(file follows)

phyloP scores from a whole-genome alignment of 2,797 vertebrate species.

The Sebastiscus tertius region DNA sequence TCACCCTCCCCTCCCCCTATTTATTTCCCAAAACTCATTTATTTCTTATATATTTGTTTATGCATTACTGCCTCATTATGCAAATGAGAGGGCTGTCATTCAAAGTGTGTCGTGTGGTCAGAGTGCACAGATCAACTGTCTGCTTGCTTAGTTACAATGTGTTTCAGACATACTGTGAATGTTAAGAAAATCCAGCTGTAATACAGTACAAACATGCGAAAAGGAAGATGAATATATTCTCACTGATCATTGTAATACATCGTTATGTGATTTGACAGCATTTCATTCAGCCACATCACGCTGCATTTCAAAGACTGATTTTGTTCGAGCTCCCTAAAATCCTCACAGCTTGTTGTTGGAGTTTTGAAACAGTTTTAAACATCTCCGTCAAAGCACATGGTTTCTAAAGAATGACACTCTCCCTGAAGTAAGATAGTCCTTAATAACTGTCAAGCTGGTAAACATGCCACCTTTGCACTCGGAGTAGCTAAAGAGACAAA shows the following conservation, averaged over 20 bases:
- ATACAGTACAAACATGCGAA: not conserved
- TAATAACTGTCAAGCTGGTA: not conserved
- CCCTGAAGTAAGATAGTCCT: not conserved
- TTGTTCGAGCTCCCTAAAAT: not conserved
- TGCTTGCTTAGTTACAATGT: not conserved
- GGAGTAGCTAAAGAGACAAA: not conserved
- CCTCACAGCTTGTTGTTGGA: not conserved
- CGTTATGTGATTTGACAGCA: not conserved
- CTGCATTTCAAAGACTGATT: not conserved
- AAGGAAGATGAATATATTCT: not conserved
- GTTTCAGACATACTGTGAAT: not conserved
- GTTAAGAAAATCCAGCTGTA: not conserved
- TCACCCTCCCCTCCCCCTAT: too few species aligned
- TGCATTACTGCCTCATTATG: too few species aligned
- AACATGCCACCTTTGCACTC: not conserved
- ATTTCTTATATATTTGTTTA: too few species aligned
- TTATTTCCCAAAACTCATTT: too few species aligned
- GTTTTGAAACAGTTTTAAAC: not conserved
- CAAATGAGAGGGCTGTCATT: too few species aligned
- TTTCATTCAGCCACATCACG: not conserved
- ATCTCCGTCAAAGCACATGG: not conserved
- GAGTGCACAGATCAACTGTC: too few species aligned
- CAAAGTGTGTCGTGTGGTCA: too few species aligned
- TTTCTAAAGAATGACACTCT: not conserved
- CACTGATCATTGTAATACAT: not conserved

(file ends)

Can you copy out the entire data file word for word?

phyloP scores from a whole-genome alignment of 2,797 vertebrate species.

The Sebastiscus tertius region DNA sequence TCACCCTCCCCTCCCCCTATTTATTTCCCAAAACTCATTTATTTCTTATATATTTGTTTATGCATTACTGCCTCATTATGCAAATGAGAGGGCTGTCATTCAAAGTGTGTCGTGTGGTCAGAGTGCACAGATCAACTGTCTGCTTGCTTAGTTACAATGTGTTTCAGACATACTGTGAATGTTAAGAAAATCCAGCTGTAATACAGTACAAACATGCGAAAAGGAAGATGAATATATTCTCACTGATCATTGTAATACATCGTTATGTGATTTGACAGCATTTCATTCAGCCACATCACGCTGCATTTCAAAGACTGATTTTGTTCGAGCTCCCTAAAATCCTCACAGCTTGTTGTTGGAGTTTTGAAACAGTTTTAAACATCTCCGTCAAAGCACATGGTTTCTAAAGAATGACACTCTCCCTGAAGTAAGATAGTCCTTAATAACTGTCAAGCTGGTAAACATGCCACCTTTGCACTCGGAGTAGCTAAAGAGACAAA shows the following conservation, averaged over 20 bases:
- ATACAGTACAAACATGCGAA: not conserved
- TAATAACTGTCAAGCTGGTA: not conserved
- CCCTGAAGTAAGATAGTCCT: not conserved
- TTGTTCGAGCTCCCTAAAAT: not conserved
- TGCTTGCTTAGTTACAATGT: not conserved
- GGAGTAGCTAAAGAGACAAA: not conserved
- CCTCACAGCTTGTTGTTGGA: not conserved
- CGTTATGTGATTTGACAGCA: not conserved
- CTGCATTTCAAAGACTGATT: not conserved
- AAGGAAGATGAATATATTCT: not conserved
- GTTTCAGACATACTGTGAAT: not conserved
- GTTAAGAAAATCCAGCTGTA: not conserved
- TCACCCTCCCCTCCCCCTAT: too few species aligned
- TGCATTACTGCCTCATTATG: too few species aligned
- AACATGCCACCTTTGCACTC: not conserved
- ATTTCTTATATATTTGTTTA: too few species aligned
- TTATTTCCCAAAACTCATTT: too few species aligned
- GTTTTGAAACAGTTTTAAAC: not conserved
- CAAATGAGAGGGCTGTCATT: too few species aligned
- TTTCATTCAGCCACATCACG: not conserved
- ATCTCCGTCAAAGCACATGG: not conserved
- GAGTGCACAGATCAACTGTC: too few species aligned
- CAAAGTGTGTCGTGTGGTCA: too few species aligned
- TTTCTAAAGAATGACACTCT: not conserved
- CACTGATCATTGTAATACAT: not conserved